Make a Pendant — Long & SlimI made a couple of long, slim pendants topped by striped bars a few years ago. One is mine; the other my daughter's. Liking the look, I decided to create one for my etsy shop <https://www.etsy.com/ca/shop/DixSterling>
Measure, Cut and Anneal the Metal
Here is the back plate, cut to size from sterling sheet, on my charcoal block. I torch annealed it and am about to quench and pickle it. Boy, that is a seriously worn pair of cross locking tweezers ;-) They have served me well for many years — and it shows! At this point, I used a file to smooth the edges. I am better at cutting a straight line, but far from perfect!
Time to Add the Wire Bar
Next, I cut a length of 16 gauge square sterling wire, slightly longer than the back plate and soldered it on.
Here is the assembled piece, still looking frosted from its bath in the pickle pot. For those who don't know, there is no dill involved. The "pickle" is a mild acid solution which works best when hot. So, like most jewelers, I keep mine in a mini crock pot just to the side of my soldering blocks. A few minutes in the pickle removes surface oxides produced when the silver is heated. That frosted look is pretty but will not last. To get a permanent frost finish, I will use a wire brush dipped in soap.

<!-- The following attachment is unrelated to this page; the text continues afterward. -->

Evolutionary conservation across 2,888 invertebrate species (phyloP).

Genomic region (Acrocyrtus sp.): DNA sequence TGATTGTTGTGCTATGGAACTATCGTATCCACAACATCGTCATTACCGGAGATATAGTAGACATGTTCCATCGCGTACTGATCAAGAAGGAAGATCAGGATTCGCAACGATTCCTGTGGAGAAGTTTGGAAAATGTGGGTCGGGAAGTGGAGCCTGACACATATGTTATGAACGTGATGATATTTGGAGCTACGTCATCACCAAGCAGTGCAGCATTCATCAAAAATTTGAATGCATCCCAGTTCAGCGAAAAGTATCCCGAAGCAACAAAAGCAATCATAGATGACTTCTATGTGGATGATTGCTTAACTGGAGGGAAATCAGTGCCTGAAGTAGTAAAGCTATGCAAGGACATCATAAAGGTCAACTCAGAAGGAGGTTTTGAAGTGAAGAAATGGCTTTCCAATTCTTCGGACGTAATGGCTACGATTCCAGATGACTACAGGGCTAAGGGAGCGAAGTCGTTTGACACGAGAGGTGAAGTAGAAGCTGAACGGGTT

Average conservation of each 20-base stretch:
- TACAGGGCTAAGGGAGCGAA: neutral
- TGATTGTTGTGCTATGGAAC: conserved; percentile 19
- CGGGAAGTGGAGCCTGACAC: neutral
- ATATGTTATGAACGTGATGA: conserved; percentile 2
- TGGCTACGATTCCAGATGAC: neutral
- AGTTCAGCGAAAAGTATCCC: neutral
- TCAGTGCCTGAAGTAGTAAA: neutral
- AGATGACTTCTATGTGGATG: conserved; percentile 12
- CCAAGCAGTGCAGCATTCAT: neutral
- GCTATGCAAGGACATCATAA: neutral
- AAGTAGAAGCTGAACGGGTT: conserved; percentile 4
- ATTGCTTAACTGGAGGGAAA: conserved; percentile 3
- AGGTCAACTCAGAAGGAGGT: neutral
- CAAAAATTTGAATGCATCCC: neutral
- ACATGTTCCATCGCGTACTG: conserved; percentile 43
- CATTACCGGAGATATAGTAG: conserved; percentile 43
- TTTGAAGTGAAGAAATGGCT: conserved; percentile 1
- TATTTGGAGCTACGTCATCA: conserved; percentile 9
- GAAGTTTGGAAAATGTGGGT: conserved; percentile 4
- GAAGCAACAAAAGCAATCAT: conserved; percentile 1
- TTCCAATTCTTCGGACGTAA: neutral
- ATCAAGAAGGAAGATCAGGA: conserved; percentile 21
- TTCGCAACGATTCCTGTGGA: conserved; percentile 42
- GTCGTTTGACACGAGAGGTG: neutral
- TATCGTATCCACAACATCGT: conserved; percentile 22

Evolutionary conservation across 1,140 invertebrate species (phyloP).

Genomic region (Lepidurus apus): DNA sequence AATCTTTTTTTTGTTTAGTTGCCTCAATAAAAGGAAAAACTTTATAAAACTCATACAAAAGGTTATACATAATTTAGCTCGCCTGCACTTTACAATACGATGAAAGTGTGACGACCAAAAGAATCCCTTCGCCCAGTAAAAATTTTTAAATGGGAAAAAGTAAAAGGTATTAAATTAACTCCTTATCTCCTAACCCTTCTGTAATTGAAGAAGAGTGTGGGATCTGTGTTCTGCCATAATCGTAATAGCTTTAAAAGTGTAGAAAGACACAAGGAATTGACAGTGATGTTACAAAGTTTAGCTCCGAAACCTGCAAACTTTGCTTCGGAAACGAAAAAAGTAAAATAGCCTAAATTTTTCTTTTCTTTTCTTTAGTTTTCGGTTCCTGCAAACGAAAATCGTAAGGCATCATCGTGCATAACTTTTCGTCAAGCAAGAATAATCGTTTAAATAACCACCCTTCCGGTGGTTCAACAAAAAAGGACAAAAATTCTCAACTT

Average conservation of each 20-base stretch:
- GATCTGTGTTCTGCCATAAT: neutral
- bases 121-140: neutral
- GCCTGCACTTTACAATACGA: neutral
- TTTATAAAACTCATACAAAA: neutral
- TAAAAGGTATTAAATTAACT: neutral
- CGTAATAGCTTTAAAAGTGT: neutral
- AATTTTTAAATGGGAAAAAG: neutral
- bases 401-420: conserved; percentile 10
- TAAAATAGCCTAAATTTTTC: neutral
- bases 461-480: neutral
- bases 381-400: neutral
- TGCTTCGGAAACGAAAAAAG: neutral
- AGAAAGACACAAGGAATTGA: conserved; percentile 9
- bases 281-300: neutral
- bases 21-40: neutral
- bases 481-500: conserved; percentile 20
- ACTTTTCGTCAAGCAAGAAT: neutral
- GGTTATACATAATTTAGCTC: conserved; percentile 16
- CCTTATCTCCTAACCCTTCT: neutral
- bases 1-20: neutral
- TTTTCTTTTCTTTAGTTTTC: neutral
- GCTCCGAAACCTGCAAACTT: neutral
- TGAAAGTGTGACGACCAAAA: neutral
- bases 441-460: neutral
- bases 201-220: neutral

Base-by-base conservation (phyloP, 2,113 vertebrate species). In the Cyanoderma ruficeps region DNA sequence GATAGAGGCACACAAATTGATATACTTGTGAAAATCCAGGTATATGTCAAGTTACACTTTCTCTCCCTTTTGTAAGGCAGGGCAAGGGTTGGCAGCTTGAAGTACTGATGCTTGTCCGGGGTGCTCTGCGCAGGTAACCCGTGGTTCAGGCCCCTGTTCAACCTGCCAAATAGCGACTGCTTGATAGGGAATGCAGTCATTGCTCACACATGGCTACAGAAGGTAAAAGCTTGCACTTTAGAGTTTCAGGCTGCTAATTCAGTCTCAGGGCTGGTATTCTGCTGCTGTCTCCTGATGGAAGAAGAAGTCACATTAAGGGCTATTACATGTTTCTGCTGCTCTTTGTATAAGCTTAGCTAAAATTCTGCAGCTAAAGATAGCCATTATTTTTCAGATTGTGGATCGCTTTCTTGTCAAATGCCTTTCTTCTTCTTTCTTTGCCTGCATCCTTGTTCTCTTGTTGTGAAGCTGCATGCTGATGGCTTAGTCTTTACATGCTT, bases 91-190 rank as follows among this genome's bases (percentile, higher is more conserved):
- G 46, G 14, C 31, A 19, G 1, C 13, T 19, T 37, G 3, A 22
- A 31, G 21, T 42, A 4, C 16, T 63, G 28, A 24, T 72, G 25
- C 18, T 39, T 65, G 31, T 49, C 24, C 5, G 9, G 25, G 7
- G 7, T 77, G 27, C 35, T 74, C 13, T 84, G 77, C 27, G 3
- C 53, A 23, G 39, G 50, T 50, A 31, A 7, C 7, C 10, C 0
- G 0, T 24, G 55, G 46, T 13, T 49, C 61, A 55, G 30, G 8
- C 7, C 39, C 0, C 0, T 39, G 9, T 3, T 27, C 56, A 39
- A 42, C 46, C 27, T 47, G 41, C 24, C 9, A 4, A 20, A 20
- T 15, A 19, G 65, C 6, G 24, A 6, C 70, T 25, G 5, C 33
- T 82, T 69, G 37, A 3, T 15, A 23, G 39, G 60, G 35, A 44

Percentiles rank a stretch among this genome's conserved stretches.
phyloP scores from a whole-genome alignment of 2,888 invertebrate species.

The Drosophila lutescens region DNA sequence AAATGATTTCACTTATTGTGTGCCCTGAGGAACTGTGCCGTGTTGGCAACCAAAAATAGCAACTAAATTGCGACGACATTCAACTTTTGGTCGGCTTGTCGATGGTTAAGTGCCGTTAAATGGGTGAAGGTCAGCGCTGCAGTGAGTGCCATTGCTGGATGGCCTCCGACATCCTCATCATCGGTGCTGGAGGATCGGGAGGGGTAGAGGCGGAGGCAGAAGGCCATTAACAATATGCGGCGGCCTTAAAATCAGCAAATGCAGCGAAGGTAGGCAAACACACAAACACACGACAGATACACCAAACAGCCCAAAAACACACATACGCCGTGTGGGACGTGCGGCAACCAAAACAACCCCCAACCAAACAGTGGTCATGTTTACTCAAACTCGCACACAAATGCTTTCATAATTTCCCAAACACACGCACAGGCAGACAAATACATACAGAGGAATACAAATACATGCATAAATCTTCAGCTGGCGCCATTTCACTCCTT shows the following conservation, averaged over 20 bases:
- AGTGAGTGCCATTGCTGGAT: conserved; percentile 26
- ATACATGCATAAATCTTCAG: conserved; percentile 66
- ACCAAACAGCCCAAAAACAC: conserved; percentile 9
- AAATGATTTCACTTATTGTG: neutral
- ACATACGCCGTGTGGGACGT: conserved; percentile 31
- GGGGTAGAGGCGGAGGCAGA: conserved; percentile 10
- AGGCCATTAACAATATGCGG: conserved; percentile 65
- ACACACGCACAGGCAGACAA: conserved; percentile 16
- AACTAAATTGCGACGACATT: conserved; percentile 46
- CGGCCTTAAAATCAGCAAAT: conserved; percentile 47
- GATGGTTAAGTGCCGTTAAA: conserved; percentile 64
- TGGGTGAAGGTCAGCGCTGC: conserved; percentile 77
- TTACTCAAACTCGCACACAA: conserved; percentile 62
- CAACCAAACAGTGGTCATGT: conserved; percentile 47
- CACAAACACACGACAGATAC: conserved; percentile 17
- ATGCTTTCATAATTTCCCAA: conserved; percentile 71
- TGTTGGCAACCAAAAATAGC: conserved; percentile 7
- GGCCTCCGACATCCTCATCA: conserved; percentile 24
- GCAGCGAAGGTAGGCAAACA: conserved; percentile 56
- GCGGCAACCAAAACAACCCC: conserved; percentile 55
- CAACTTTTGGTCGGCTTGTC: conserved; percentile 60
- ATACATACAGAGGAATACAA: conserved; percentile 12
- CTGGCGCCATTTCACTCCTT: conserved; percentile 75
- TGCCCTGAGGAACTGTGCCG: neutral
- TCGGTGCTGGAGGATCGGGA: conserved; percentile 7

Marking the Decorative Pattern
I decorated the top bar with a series of randomly arranged dark lines. In this photo, I have marked the line positions with a fine tipped marker. The lines get cut with a saw and deepened with a scribe. When everything else is done, a patina solution will permanently blacken the lines.
I finished cutting the lines, then polished the entire piece, bringing the back to a mirror shine and giving both sides of the front that brass brush frosted look. I mirror polished the top of the bar to highlight the dark lines.
I have a particular chain planned for this. When it gets here from my supplier, I will be listing this on etsy.